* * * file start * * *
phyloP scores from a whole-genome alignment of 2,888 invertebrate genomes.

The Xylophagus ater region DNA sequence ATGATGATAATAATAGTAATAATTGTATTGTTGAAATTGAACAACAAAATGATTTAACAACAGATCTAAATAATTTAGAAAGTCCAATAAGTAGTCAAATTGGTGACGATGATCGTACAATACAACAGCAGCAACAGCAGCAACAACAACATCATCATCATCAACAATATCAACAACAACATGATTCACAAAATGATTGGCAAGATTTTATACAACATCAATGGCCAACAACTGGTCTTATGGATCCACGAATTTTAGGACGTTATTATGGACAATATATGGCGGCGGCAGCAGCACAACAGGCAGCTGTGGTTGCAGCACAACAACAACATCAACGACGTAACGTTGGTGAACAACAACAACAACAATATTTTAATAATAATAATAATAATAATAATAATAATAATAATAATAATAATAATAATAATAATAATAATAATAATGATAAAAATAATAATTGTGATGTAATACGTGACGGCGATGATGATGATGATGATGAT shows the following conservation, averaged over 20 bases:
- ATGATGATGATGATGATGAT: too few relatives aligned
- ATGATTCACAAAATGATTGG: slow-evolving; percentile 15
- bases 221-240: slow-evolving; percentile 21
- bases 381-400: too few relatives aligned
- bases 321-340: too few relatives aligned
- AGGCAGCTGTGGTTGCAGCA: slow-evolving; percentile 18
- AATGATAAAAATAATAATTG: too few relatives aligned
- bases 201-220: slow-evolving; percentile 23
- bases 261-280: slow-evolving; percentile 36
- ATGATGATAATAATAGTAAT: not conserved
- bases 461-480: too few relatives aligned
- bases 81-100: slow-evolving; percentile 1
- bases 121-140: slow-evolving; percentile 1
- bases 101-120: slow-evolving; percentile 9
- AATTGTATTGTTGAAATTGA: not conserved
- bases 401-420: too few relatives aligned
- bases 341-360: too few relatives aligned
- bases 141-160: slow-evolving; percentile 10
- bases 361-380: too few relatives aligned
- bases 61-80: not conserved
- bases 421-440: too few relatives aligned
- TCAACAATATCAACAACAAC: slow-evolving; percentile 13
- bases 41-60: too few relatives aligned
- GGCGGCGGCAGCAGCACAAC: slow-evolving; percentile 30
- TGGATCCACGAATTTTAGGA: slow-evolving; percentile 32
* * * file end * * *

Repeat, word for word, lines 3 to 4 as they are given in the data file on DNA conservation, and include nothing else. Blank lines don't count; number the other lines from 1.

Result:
- ATGATGATGATGATGATGAT: too few relatives aligned
- ATGATTCACAAAATGATTGG: slow-evolving; percentile 15